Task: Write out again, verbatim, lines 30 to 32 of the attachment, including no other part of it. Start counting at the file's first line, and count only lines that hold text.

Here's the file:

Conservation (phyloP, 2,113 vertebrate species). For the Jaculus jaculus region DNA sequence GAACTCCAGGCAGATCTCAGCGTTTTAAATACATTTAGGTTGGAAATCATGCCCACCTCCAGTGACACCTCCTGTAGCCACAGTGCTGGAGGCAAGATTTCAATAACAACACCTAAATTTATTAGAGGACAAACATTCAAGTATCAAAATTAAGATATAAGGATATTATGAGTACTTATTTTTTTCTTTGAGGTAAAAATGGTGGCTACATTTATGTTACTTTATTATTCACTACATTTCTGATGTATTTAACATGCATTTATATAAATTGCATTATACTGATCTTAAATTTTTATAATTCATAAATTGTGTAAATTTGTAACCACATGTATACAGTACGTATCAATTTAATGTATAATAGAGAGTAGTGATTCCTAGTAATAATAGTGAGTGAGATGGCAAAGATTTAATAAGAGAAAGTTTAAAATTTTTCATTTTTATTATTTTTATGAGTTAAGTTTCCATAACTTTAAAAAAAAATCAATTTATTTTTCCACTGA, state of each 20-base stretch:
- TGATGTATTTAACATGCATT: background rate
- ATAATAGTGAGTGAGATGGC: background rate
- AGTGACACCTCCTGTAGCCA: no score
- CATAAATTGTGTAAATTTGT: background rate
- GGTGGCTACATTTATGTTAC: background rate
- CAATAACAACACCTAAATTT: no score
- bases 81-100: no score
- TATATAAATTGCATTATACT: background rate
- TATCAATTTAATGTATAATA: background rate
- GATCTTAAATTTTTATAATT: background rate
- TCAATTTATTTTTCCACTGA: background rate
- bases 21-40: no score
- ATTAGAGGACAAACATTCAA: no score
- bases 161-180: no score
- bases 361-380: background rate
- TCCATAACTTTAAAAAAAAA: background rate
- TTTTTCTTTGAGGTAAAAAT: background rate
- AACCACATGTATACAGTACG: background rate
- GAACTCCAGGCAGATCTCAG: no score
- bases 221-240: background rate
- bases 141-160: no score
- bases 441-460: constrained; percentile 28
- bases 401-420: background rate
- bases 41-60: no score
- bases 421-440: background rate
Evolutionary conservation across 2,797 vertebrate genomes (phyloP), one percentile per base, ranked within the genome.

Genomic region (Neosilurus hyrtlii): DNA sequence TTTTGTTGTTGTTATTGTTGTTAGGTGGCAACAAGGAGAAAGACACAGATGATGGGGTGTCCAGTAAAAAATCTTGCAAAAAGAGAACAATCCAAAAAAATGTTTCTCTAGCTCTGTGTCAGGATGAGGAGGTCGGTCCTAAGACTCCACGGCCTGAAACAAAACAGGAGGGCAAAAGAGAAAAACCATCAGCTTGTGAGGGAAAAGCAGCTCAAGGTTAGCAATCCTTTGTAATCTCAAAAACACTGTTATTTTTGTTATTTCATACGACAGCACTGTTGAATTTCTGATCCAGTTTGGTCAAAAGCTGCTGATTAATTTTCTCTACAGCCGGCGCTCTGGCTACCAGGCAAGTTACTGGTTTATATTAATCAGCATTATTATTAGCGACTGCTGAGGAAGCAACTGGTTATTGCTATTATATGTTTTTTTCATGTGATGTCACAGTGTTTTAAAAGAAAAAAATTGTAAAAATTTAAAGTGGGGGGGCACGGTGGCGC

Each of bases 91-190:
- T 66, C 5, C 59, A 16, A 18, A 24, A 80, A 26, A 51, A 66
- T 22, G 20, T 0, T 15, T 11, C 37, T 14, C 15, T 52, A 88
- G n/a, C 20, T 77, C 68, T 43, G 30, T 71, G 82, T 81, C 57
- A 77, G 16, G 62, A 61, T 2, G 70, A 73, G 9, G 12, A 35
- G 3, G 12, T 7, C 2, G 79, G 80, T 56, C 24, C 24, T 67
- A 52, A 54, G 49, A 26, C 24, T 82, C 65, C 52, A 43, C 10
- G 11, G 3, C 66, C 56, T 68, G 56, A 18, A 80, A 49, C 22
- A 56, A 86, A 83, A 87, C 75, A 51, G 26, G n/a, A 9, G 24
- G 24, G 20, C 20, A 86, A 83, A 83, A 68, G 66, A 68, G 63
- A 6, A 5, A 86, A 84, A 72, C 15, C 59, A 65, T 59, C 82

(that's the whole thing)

- T 66, C 5, C 59, A 16, A 18, A 24, A 80, A 26, A 51, A 66
- T 22, G 20, T 0, T 15, T 11, C 37, T 14, C 15, T 52, A 88
- G n/a, C 20, T 77, C 68, T 43, G 30, T 71, G 82, T 81, C 57